A jewellery edition penned by Elizabeth Galton.

By Elizabeth Galton

Aurum creative director of jewellery Elizabeth Galton has penned her first book, Basics Fashion Design 10: Jewellery Design. Read an extract from the book about how to navigate your way into the industry from building lists to making samples. 


A supplier and materials database can be built up via trade shows and industry contacts and work placements. Many of the industry’s governing bodies have directories, which a designer can buy or access to source reputable suppliers.

While the bigger manufacturers and Asian suppliers have large minimum order quantities, it is possible to negotiate smaller production runs with local manufacturers. Many Asian suppliers have international agents based in Western markets who can oversee production for designers unable to make regular trips to Asia.

The manufacturing process also employs specialist suppliers or artisans for specialist techniques, and local or European factories will undertake small-batch production runs.

Most major cities have jewellery districts where suppliers are based, such as Hatton Garden in London, Birmingham’s Jewellery Quarter and the Diamond District in New York City located at West 45th to 48th Street between Fifth Avenue and Seventh Avenue, which is one of the primary centres of the global diamond industry.

Designers working for an established brand follow a range plan to ensure that they are designing a piece that meets the commercial requirements of the business. An experienced designer will be aware of the cost of raw materials, target cost price and the margins their designs need to meet. A business will identify the retail pricing of its competitors and what the market will bear, based on sales and past performance.

A new designer can use competitor shops to research competitors at the market level that they wish to target. If there are no competitors, a visit to a high-quality department store or boutique will show you how market-level definitions are defined by retailers. Retailers and department stores may mark up a designer’s wholesale price by up to 300% of the wholesale price. This mark up is referred to as the triple key or triple keystone. Fine jewellery collections can cost a huge amount of money to produce, but this is not a prerequisite to success, and many jewellers enter the market with a small collection of key pieces that can be expanded upon as they grow their stockist and client base.

Retailers make more profit than the designer because they have to cover their staffing costs, advertising and promotion, sales duties, rent and overheads. Unlike some other commercial products, jewellery commands a high margin due to its intrinsic value and the skill involved in producing it.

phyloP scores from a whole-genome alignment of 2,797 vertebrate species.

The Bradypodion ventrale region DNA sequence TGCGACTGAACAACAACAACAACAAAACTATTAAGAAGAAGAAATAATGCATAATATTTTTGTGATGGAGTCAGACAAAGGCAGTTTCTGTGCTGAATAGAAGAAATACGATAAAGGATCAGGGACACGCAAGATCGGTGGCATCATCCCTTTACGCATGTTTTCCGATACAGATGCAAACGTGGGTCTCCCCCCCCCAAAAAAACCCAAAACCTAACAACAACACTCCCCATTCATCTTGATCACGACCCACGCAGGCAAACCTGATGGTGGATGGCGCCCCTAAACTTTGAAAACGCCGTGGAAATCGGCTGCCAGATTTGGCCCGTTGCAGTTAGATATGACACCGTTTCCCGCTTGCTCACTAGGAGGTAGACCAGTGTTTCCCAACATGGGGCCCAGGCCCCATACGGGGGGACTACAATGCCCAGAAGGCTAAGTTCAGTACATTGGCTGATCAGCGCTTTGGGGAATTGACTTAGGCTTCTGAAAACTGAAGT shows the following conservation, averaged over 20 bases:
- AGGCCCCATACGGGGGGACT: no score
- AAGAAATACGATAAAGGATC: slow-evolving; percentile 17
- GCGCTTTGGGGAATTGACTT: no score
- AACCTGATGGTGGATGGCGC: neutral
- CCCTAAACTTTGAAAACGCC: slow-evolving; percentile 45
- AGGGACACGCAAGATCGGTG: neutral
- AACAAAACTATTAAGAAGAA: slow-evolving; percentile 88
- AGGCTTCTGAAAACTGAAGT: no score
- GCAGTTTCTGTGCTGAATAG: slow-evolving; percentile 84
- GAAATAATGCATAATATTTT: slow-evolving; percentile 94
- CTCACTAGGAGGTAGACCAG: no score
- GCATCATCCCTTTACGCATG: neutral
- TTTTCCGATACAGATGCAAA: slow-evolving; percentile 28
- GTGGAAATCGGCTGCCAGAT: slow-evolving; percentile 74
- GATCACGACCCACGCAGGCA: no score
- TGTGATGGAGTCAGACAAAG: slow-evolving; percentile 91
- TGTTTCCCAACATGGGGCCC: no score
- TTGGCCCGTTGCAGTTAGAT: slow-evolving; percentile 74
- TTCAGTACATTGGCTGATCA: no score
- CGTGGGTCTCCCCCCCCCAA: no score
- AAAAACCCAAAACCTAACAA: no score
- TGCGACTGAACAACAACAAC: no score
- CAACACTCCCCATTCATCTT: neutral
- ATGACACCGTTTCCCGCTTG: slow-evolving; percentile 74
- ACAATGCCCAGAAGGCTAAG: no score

It is important to be realistic when planning and costing a collection, and it should reflect your chosen market and customer. In order to arrive at a cost price or cost of goods’, a designer calculates the amount of time it takes to make a piece, the cost of all the materials, any outsourced work such as plating and casting, and finally hallmarking. This figure does not include research and development – time spent coming up with a design – since this would make the piece financially unviable; this may be written off (amortised) over time. One-off pieces are always more expensive as their set-up costs cannot be written off over a period and they are often made using intensive methods. Whereas repetitive runs or editions of a design have economies of scale built into their production.

Large-scale production of jewellery involves batch production techniques such as casting, electroforming or stamping, which makes repetition of them faster and more efficient. In order to calculate a wholesale price (the price the designer gives retailers), the designer will add a mark up of up to 100% to the cost price; this is the profit margin. The profit margin is the amount by which revenue from sales exceeds costs in a business before tax.

It is a good exercise to use a similar product made by a competitor as a benchmark for price. Take the retail price and work backwards to see realistically what cost price you will need to try and achieve. Based on this, you can assess whether a product is commercially viable.

The sampling process links the design and manufacture processes, samples are made up either by a model maker, in-house craftsman or factory (depending on the size of a business) to ensure a designer’s vision is carried through to manufacture and then to the shop floor.

The first set of samples may be reworked and sometimes materials are substituted if the cost is too high after the margins are added. The design team will then receive a final set of production samples for sign-off by the wider business and these will then go into production.


This article was taken from the November 2012 issue of Professional Jeweller. To read the issue online, click here.